DIY internal mini sump/filter (Pics)

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Aquarium Advice Activist
Mar 11, 2014
Akron, Ohio
Just finished building my mini internal sump/filter for my 55 gallon fowlr. little rough and im not so good w/ silicone but I think it came out pretty good. Im gonna get some bio balls, sponges, ceramics, and sand in there soon. Just thought id show some pictures of what I built. feedback would be great!

Looks cool. Want to give us a little more info so maybe we can try it too?

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I like how water is drawn into the filter rather than forced in and churned up by a pump.
Won't this become an algae magnet since it is close to the light.
I took a sheet of acrylic from the hardware store and heated it with a crembelle torch over the edges of my counter until I got a basic hang-on-back piece. Then cut small pieces of acrylic that would waterfall down. Used aquarium sealant to put it all together and stuck a maxi-jet pump on it. It was all pretty easy and I did it under $30. I also got the plastic mesh at the art store for 39 cents for a big sheet.

And Im pretty good with aquarium maintenance plus I plan on putting macroalgea in the center chamber to help naturally filter the tank.
I saw the silicone job. As you said, rough but you can hardly tell with water in it. Next time I would tape it off with blue painters tape and use a wooden tongue depressor (cheap at craft stores) to smooth the silicone plus it forces the silicone into the joints.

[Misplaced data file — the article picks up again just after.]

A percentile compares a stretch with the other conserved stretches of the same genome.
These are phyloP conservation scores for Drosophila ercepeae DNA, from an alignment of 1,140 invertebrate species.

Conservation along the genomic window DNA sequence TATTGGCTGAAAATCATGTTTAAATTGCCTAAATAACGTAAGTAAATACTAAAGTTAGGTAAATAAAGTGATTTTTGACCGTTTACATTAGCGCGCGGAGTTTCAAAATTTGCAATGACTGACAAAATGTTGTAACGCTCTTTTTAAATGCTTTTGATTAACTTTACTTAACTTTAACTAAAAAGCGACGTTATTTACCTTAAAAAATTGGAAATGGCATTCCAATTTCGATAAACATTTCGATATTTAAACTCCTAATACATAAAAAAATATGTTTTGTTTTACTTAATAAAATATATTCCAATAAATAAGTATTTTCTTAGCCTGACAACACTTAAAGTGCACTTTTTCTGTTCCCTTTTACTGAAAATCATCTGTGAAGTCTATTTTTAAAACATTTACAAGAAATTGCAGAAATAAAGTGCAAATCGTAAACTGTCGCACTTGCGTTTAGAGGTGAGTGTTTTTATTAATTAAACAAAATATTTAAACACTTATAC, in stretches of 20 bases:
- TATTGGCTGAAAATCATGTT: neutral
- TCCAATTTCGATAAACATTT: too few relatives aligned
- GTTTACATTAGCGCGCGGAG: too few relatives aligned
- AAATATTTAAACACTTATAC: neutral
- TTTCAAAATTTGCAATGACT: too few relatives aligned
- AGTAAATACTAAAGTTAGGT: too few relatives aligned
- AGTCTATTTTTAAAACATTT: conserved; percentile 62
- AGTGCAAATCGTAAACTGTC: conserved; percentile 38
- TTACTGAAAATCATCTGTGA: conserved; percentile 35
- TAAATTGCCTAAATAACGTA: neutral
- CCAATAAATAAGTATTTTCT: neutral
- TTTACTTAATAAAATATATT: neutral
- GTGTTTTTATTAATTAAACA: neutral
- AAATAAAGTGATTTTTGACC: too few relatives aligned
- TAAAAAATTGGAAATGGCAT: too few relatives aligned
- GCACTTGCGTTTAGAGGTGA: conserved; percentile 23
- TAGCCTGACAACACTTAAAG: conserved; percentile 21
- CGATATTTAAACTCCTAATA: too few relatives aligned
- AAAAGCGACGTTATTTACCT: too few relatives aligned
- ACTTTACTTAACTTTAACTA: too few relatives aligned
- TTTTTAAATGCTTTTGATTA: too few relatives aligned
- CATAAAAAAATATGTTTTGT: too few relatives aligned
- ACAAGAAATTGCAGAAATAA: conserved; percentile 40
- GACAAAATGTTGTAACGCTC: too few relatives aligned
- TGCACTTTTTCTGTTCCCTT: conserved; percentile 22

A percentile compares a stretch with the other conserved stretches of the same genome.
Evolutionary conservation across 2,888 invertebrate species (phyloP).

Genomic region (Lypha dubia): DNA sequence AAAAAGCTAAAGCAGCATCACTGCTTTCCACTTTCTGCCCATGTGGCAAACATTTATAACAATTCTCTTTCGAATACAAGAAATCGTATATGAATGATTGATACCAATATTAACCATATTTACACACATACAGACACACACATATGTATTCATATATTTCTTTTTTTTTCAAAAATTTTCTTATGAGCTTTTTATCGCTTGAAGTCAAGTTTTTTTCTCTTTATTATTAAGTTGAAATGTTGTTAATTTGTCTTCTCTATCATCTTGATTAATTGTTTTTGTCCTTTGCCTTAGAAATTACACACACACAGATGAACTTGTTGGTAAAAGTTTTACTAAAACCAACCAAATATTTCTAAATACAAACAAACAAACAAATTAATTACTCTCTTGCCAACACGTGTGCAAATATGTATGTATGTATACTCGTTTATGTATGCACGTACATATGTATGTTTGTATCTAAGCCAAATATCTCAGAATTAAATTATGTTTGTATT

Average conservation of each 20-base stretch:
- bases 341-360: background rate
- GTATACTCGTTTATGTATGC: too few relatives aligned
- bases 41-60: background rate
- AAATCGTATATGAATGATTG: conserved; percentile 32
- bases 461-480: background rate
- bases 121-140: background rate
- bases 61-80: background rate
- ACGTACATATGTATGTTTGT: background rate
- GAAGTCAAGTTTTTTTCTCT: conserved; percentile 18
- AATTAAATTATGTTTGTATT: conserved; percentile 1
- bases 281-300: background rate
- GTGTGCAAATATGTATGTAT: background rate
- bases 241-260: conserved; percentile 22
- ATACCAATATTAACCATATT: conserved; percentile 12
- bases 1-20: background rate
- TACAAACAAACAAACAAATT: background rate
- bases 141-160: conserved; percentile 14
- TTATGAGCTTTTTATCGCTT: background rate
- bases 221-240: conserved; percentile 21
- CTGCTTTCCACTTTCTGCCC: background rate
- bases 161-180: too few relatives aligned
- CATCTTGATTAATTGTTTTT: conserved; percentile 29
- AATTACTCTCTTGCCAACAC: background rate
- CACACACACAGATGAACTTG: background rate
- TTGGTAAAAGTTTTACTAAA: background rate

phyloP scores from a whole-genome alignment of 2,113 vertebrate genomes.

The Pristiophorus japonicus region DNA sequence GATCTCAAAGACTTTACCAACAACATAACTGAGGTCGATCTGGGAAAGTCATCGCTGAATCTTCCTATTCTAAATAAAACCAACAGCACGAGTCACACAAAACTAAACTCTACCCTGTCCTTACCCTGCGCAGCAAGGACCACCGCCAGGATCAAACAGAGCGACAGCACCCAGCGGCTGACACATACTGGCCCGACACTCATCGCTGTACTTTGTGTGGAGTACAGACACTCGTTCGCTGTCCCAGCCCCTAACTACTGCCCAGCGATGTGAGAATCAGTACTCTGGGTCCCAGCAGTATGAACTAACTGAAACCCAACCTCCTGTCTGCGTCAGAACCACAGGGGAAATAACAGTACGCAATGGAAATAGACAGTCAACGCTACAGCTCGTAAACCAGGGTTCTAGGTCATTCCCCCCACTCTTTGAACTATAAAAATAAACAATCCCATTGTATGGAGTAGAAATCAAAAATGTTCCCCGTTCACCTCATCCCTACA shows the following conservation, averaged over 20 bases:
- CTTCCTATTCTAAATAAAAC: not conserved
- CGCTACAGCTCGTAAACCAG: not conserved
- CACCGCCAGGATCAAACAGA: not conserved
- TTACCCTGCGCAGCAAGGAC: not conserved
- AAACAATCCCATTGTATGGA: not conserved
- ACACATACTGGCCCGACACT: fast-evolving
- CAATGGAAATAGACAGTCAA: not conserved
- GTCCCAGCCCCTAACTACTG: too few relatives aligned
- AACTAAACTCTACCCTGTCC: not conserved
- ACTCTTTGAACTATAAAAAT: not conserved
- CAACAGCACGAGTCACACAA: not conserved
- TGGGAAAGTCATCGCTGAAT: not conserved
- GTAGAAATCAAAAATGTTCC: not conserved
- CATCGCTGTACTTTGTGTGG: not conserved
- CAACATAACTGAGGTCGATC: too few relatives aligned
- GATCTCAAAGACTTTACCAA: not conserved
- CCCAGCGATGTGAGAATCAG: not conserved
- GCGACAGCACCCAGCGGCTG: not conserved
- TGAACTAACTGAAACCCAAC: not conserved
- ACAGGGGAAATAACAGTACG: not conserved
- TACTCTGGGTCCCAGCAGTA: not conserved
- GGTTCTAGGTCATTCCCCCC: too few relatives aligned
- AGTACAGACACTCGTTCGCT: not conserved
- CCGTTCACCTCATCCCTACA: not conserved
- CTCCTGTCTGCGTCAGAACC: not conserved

I would get a wood strip to put under the overhanging part outside the tank to level it and get rid of the clamps before they rust. Good idea with the plastic canvas mesh. I use that myself in my sump.
good job, but I do notice one rather large design flaw;
you have all the water traveling over the top of all the media chambers and not through the media.

You need to set-up the baffles so that water enters from the tank at the top and out the bottom of the first baffle, and then basically up/down through the rest of the chambers.
It appears as if the water simply flows over the top of everything.
You will not achieve very efficient filtration that way.

Luckily with silicone you can cut out a couple of baffles and re-seal them in new positions.
Take the first baffle and raise it up almost to the top so water exits it from the bottom, then add another small baffle to the top of the last (#3) baffle so that it creates a passage in the middle of the baffle for water to exit.
that way it will be forced to flow through the macro-algae without disrupting the sand bed of that section.

plus shouldn't you have the filter pad before the bio-balls? otherwise the bio-balls will become clogged with muck and lose efficiency.
Also lose the output pipe and let it discharge straight from the pump. That way you are circulating more of the tank. Where the discharge is now you are essentially re-cycling a lot of the same water through the filter and not moving the entire volume of water.

Remember, the intake and discharge should always be at opposite ends whenever possible.
used a blowtorch (crembrelle torch) over wood or counter tops. It becomes very flexible once its warm enough.
Its been running in my tank now for almost 2 months and it still works great. No algae problems with it.
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